October 2, 2010

Questing with Shadow, Sword & Spell

When I first heard about Shadow, Sword & Spell on an podcast episode of Atomic Array, I was intrigued enough to get a review copy of it even though I've had no clue what 'humanistic pulp fantasy' means. I'll admit that I've never heard of the names of the authors and their works which inspired the system but the rules itself were easily flipped through (144 pages if you discount the 13 pages of Table of Contents), despite having a busy work schedule.

Shadow, Sword & Spell
is the fantasy incarnation of the 12 Degrees system by Rogue Games. The core mechanic of task resolution is centered on 2d12s where rolling a number lower than the target number indicates a success and vice versa. One interesting thing of note is that players are always aware of their target number which can be calculated from their sheet.

However, the key here is the degree of success with each point difference away from the target number producing a gradual differences in the results of success or failure. The rules also rewards Dramatic Successes (rolling 1s on both dices) and punishes Dramatic Failures (rolling 12s on both dices). How wide the differences in the results should happen is mostly 'impressionistic', as the book says, and is left up to the GM which is commonly the case for most parts of the game.

Except in combat where every degree of success really counts and it could potentially end an opponent's life with just a few hits. This would certainly fit right into the alley of someone who loves their combat to be fast and gritty and healing wounds between combat is time consuming. Another interesting form of 'combat' is the social interaction where players would have to 'attack' an NPC's 'social hitpoints' with social skills before they change their attitudes towards the PCs.

The point-buy based mechanics of character creation for Shadow, Sword & Spell is relatively easy and straightforward which can be modified by backgrounds that works like alignments; by combining two keywords that produces various modifiers to the character's abilities.

It also incorporates a system that requires players to to think more about their characters in order to gain Hooks. Hooks are character traits that can be used at opportune moments during the gaming session that reflects their character's background, training and personality. Hooks can be used to earn Action Points, which is the currency that players could use gain some narrative control such as to modify target numbers, gain re-rolls to a test and even edit a scene that the players are currently in.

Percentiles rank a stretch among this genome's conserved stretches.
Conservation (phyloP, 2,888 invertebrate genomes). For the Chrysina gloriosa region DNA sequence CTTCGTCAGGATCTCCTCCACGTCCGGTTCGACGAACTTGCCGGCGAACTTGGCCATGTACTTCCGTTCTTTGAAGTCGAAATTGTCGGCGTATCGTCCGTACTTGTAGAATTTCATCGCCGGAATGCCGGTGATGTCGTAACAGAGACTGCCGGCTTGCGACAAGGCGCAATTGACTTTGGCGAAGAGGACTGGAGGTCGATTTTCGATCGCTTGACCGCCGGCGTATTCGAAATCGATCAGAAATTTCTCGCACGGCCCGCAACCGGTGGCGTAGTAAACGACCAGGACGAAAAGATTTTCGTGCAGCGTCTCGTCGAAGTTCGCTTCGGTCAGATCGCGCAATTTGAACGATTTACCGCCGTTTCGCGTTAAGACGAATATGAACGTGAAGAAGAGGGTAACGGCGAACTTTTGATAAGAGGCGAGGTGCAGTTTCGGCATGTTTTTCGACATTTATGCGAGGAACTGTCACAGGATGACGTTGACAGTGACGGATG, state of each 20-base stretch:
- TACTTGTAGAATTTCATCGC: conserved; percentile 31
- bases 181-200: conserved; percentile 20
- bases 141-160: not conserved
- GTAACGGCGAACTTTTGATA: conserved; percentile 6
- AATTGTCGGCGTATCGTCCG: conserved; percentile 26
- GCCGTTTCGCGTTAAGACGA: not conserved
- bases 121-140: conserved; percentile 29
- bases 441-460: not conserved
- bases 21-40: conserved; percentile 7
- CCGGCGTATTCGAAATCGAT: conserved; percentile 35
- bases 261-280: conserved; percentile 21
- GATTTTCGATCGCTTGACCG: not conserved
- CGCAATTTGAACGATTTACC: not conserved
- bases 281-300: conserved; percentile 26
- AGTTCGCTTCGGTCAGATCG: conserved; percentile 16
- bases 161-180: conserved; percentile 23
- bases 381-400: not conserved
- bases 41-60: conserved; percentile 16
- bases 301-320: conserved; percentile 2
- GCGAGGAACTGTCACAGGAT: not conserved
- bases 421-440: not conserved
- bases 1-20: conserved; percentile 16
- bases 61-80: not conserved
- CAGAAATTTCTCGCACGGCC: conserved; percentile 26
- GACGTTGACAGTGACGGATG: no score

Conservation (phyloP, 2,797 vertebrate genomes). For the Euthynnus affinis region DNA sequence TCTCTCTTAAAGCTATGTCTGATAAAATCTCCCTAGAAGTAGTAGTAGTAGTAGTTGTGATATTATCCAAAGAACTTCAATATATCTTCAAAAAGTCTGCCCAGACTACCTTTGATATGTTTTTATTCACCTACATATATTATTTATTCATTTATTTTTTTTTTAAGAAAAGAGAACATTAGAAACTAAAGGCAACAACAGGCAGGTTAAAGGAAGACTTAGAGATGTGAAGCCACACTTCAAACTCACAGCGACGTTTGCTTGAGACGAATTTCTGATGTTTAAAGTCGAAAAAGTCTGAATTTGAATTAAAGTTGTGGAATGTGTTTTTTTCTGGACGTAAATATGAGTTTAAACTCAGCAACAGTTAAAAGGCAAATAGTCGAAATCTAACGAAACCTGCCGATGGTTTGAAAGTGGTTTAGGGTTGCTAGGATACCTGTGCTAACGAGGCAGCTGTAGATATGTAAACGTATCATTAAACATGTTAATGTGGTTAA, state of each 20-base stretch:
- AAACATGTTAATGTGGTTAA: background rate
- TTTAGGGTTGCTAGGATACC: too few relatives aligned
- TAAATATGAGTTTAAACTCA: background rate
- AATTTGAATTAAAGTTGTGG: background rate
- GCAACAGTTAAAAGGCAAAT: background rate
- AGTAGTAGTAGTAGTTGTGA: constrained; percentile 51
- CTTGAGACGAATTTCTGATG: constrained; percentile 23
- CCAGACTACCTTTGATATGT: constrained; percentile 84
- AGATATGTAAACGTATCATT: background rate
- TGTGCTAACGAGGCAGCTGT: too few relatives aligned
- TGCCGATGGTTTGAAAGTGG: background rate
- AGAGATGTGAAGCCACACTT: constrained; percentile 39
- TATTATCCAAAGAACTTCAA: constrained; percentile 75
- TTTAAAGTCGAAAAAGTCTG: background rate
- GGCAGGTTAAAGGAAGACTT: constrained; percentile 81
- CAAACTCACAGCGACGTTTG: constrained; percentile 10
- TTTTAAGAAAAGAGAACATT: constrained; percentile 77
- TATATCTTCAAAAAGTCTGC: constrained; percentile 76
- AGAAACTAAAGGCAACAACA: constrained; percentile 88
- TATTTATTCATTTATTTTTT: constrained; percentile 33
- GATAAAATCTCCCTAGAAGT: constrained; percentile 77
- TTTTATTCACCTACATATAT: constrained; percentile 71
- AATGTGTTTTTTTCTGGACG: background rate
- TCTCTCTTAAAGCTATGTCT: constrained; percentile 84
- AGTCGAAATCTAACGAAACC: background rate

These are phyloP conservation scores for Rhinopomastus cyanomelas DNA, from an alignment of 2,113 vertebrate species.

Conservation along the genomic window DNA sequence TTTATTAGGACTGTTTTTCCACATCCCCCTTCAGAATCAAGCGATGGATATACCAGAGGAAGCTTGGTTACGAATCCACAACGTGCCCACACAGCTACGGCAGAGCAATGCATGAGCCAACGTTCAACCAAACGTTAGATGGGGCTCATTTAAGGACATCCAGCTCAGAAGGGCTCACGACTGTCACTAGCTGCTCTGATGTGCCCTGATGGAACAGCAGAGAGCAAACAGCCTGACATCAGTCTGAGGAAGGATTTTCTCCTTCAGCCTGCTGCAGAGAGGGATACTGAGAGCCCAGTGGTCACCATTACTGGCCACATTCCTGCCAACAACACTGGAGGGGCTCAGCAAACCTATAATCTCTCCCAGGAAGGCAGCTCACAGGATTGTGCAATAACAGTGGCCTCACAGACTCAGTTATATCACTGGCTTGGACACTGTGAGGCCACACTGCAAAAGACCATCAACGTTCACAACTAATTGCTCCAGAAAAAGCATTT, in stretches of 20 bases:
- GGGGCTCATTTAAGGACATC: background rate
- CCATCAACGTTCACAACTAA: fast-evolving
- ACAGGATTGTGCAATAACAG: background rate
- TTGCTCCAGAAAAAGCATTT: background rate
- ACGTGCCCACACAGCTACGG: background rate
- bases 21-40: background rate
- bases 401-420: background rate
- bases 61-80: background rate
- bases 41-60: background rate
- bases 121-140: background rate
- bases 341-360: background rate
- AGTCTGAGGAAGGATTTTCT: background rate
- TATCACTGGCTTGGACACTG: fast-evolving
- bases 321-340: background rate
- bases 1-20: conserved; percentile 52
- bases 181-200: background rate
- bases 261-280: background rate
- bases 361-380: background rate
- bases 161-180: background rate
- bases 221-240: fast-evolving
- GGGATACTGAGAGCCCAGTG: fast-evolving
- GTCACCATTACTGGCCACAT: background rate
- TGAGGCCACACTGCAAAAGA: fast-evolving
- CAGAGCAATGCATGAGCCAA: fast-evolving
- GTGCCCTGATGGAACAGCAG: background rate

There is no level-up system as players spend experience points to buy more ranks to improve their character's skills and abilities.

Spellcasting can come with a hefty price which has a physical cost with each casting while more powerful spells can cost the sanity of the spellcasters.

Shadow, Sword & Spell also dedicates a large section to poisons and diseases which I admittedly ignored for the most part but it also has rules for creating them which means that it plays a significant role in the game.

For the gamemastering section of Shadow, Sword & Spell, it comes with a setting which gives you an idea of what are the sort challenges that you can find in pulp fantasy but the ruleset by itself is pretty self contained that it isn't tied to the setting to be functional. Running your first session of the game shouldn't take much prep because it also comes with a complete sample adventure and a mini-bestiary.

Overall, I'm not so sure if Shadow, Sword & Spell is really meant only for humanistic pulp fantasy although it has the rulesets that supports that genre well. Especially the 'humanistic' part because I could very well add 'races' as backgrounds and it will work fine.

I think what we've got here is a decent and relatively easy toolkit with removable parts that can twist into something else altogether. I really like the 12 Degree system but while leaving the decision of each degree up to the GM, I hoped that the guys at Rogue Games could give a clearer and slightly more stricter guidelines on what each degree of success and failure can be.

Don't forget that this is only just the basic core rulebook and from what I head in the Atomic Array episode, the Advanced rulebook will have something interesting rules to expand an already potential ruleset.

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